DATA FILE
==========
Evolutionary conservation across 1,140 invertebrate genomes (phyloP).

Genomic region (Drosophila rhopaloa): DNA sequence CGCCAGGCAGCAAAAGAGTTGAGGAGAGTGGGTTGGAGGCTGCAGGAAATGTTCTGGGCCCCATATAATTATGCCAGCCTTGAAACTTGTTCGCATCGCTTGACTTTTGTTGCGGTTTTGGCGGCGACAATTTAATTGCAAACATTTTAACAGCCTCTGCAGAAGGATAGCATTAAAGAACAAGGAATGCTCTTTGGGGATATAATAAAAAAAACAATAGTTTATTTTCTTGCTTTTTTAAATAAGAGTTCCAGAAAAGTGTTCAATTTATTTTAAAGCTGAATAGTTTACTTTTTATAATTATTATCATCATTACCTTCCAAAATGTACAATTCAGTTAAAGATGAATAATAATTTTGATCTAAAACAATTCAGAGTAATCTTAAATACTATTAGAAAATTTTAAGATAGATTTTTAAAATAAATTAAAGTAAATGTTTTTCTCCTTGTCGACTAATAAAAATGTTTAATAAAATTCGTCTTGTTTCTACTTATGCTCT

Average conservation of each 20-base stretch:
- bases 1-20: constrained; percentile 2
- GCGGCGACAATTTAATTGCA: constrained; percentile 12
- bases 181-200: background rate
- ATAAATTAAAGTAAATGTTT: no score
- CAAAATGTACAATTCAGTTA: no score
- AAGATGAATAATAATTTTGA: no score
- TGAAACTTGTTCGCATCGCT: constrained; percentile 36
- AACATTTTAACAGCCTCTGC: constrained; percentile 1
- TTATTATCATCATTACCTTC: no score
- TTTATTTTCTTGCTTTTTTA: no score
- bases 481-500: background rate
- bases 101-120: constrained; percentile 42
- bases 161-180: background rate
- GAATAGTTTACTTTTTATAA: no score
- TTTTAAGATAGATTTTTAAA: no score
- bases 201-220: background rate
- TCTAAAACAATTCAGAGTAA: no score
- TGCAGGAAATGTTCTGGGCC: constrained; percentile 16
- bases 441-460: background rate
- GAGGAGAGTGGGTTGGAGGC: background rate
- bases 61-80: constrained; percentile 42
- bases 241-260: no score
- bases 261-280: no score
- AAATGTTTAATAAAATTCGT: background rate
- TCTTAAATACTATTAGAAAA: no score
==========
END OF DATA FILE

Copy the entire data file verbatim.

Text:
Evolutionary conservation across 1,140 invertebrate genomes (phyloP).

Genomic region (Drosophila rhopaloa): DNA sequence CGCCAGGCAGCAAAAGAGTTGAGGAGAGTGGGTTGGAGGCTGCAGGAAATGTTCTGGGCCCCATATAATTATGCCAGCCTTGAAACTTGTTCGCATCGCTTGACTTTTGTTGCGGTTTTGGCGGCGACAATTTAATTGCAAACATTTTAACAGCCTCTGCAGAAGGATAGCATTAAAGAACAAGGAATGCTCTTTGGGGATATAATAAAAAAAACAATAGTTTATTTTCTTGCTTTTTTAAATAAGAGTTCCAGAAAAGTGTTCAATTTATTTTAAAGCTGAATAGTTTACTTTTTATAATTATTATCATCATTACCTTCCAAAATGTACAATTCAGTTAAAGATGAATAATAATTTTGATCTAAAACAATTCAGAGTAATCTTAAATACTATTAGAAAATTTTAAGATAGATTTTTAAAATAAATTAAAGTAAATGTTTTTCTCCTTGTCGACTAATAAAAATGTTTAATAAAATTCGTCTTGTTTCTACTTATGCTCT

Average conservation of each 20-base stretch:
- bases 1-20: constrained; percentile 2
- GCGGCGACAATTTAATTGCA: constrained; percentile 12
- bases 181-200: background rate
- ATAAATTAAAGTAAATGTTT: no score
- CAAAATGTACAATTCAGTTA: no score
- AAGATGAATAATAATTTTGA: no score
- TGAAACTTGTTCGCATCGCT: constrained; percentile 36
- AACATTTTAACAGCCTCTGC: constrained; percentile 1
- TTATTATCATCATTACCTTC: no score
- TTTATTTTCTTGCTTTTTTA: no score
- bases 481-500: background rate
- bases 101-120: constrained; percentile 42
- bases 161-180: background rate
- GAATAGTTTACTTTTTATAA: no score
- TTTTAAGATAGATTTTTAAA: no score
- bases 201-220: background rate
- TCTAAAACAATTCAGAGTAA: no score
- TGCAGGAAATGTTCTGGGCC: constrained; percentile 16
- bases 441-460: background rate
- GAGGAGAGTGGGTTGGAGGC: background rate
- bases 61-80: constrained; percentile 42
- bases 241-260: no score
- bases 261-280: no score
- AAATGTTTAATAAAATTCGT: background rate
- TCTTAAATACTATTAGAAAA: no score